You need senior portraits

No seriously you do

Every year I see the same patterns around high school seniors with so much talent and aspiration. Who’s telling their stories? Joe Schmoe down at Sears portrait center with the backdrop from 1980. Sorry if that offends you, but I seriously don’t see the return on that investment. A photo should tell a story about the subject. What type of story are you telling? Generic side lighting (sometimes overhead) against a weird textured background with a few options for green, blue, red. Hopefully you get the picture now, but hopefully you don’t have them.

We can do better for seniors, and I think for the seniors who may be reading this, I’m sure you’d like much better. Who doesn’t want imagery that looks like it belongs in Vogue, or ESPN? High school is a huge footprint in our lives. It sets a basic foundation for who we are about to become as we enter the real world. Whether it be college, sports, friends, our travels. We want to be able to show off amazing photographs filled with the story of where we came from. High school is a big chapter in life, whether you hate it or not there is a story to be told.

So why are we still seeing these generic portraits in the year books? At least for the most part, only a few people seem to feel privileged to professional photoshoots. It shouldn’t be this way.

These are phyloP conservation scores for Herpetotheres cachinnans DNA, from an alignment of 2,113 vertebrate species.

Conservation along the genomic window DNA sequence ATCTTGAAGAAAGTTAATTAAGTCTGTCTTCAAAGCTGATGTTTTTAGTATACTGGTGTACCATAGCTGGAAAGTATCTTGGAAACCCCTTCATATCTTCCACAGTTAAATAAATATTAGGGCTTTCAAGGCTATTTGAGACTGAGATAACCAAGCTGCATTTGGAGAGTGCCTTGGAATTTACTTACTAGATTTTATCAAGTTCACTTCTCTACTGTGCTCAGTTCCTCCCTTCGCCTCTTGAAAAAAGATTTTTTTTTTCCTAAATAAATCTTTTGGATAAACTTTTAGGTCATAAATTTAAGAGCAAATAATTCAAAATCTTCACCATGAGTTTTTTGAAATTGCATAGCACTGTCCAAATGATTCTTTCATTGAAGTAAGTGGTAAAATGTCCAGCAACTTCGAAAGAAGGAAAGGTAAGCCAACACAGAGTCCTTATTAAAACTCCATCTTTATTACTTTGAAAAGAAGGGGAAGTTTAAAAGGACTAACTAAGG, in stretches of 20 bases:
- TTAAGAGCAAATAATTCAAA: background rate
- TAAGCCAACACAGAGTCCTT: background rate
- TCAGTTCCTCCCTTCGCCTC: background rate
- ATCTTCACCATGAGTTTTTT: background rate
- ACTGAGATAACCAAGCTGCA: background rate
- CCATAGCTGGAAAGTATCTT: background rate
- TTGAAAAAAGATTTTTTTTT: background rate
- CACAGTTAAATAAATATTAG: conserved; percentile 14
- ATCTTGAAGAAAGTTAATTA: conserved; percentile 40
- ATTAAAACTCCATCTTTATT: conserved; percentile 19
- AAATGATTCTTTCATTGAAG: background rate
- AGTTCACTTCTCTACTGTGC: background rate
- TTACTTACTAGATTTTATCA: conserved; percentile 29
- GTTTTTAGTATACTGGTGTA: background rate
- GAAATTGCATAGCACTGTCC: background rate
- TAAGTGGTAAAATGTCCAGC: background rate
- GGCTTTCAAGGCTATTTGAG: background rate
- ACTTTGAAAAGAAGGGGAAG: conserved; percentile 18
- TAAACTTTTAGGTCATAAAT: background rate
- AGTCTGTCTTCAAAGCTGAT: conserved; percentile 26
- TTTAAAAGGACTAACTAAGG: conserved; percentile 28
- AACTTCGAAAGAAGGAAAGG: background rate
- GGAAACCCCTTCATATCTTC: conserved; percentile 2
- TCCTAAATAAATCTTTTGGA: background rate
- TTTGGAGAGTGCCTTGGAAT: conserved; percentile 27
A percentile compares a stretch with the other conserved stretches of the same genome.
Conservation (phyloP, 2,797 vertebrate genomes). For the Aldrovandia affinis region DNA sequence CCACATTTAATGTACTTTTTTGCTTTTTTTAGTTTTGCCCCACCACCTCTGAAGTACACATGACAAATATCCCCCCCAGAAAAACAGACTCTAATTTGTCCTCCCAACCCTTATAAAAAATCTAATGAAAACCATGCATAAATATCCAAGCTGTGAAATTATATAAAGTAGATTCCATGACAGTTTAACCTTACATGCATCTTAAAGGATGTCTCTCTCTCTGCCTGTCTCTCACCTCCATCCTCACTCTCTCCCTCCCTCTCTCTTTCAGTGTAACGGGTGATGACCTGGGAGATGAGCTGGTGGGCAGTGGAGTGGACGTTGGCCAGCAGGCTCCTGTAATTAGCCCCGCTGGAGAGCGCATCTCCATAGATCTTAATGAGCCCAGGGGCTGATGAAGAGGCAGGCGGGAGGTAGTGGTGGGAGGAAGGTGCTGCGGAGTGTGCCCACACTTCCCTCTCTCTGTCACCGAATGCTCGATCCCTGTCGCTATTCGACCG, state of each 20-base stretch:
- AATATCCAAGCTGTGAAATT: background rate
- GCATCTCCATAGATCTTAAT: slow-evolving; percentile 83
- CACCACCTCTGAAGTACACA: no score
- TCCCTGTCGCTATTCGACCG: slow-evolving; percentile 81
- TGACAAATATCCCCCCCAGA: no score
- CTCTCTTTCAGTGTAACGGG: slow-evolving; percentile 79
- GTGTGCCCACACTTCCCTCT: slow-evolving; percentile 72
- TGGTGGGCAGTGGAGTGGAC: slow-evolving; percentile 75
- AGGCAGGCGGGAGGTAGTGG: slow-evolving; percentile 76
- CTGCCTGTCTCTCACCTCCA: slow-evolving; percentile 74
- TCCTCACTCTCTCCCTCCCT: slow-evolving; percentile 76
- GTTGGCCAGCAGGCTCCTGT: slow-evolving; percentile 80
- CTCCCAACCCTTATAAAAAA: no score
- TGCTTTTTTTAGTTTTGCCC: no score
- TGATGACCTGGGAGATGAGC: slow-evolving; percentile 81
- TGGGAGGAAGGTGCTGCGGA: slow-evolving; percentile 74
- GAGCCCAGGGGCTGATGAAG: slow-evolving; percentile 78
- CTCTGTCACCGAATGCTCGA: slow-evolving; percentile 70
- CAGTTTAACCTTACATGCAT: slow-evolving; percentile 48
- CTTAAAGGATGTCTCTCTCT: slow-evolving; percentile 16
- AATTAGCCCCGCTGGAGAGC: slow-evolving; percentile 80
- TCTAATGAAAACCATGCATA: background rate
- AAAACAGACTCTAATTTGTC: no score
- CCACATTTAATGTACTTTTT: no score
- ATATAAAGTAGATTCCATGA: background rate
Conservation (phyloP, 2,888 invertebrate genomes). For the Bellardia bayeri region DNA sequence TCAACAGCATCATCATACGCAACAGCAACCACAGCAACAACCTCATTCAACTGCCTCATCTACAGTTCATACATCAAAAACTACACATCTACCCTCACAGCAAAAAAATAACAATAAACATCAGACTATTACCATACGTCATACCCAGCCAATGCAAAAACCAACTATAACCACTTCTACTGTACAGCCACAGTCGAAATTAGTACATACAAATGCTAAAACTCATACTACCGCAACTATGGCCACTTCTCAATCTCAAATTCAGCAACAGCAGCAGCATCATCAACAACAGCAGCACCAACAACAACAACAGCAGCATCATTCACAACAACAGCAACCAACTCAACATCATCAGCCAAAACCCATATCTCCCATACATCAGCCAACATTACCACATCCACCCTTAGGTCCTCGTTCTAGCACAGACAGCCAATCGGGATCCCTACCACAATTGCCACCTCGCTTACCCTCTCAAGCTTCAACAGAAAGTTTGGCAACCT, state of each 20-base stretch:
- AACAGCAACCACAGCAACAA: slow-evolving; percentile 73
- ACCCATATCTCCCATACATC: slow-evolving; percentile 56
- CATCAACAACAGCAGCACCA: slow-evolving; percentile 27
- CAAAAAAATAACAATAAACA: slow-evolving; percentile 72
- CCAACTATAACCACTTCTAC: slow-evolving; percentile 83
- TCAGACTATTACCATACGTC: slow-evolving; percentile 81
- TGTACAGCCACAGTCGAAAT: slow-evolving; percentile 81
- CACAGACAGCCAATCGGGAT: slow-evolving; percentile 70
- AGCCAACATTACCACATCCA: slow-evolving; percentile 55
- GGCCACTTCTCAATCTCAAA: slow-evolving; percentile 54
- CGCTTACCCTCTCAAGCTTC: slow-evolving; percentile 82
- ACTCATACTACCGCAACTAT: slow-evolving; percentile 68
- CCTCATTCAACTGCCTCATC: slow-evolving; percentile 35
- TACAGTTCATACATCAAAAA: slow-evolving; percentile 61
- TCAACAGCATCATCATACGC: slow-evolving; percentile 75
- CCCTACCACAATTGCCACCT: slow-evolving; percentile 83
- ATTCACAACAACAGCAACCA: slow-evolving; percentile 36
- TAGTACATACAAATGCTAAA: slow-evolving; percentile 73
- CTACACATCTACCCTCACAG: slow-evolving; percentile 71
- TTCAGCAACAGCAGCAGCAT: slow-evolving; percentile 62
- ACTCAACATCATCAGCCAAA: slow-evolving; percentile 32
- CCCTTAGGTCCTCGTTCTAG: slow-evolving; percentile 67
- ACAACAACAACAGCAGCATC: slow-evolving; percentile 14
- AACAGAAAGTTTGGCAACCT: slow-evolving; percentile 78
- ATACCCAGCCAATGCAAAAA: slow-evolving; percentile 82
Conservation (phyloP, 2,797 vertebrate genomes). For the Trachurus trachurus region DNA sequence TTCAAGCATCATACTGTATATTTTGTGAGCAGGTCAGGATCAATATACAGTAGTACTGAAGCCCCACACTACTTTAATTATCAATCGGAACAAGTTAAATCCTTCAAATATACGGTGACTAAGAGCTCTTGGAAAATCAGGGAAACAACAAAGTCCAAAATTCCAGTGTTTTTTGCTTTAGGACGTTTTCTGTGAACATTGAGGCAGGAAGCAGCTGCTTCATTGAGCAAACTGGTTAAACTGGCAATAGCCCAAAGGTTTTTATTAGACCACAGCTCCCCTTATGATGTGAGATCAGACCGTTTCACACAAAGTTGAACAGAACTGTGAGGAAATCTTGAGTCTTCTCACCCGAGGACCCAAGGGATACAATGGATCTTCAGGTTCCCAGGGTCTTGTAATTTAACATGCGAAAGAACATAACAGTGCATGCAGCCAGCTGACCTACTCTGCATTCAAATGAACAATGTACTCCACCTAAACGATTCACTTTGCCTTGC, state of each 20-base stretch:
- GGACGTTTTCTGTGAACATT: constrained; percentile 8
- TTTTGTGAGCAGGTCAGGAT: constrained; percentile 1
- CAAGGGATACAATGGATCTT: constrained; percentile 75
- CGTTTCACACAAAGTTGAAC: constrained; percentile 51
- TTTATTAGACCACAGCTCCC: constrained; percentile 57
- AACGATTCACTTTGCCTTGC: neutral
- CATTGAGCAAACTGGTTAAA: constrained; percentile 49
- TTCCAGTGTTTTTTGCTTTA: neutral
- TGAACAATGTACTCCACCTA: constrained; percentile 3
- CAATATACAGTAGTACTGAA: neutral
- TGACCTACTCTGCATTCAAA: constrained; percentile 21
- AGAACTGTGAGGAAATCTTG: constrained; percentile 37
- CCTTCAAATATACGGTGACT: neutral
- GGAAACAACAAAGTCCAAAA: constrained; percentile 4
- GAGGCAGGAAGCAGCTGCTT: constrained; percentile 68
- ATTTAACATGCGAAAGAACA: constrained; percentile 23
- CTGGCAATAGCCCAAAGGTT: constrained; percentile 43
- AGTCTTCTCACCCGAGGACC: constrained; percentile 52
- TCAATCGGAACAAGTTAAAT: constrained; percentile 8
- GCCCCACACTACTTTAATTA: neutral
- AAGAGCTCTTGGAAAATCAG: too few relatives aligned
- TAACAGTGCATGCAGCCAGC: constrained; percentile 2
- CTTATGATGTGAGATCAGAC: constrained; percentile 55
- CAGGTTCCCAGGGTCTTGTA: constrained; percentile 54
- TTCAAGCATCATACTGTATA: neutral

I couldn’t make a better case for these boys and girls. Athletes who have professional/creative portraits are boosted in confidence (I know, I was one of them). They have images to add to there portfolio when they venture off to explore the professional world, be it management or coaching, hopefully on the field/ice/court. A photograph to remember how far you’ve come in your endurance and a pure memory of the moments you shared with your friends/teammates.


I’m not a musician, but I do love music. Those who play an instrument, carry with them a passion that is hard to deny. It takes dedication and sacrifice to perfect their craft, much like athletes. What if we were to take an young lady or guy who plays the cello. Place them on stage with a seamless curtain, assemble a simple off camera flash to light the subject as if he/she is the star. It’ll be hard to forget the emotions of this musician many years to come when they’ve progressed in their career.

What about the teenagers who don’t know where they are going? Not sure who they are yet

Perfect, what better than a subject that is still looking around for what they truly feel passionate about. This is the person to watch out for, they may end up starting the biggest Silicon Valley startup in the next decade (hopefully the money doesn’t dry up). Maybe they will be ahead of the threshold of their contemporaries! But the best part about boys and girls like this, they tend to be more transparent as a subject. They will open up more than most and the opportunity to tell their story becomes vivid!

You only have one life to live. That does sound cliche, but it’s true, and I mean that in a general sense without dropping in any religious debates. The boring flat lit images that have become so ‘standard’ in today’s world are slowly breaking away. There are better options to go with. Not to mention, senior portraits are fun.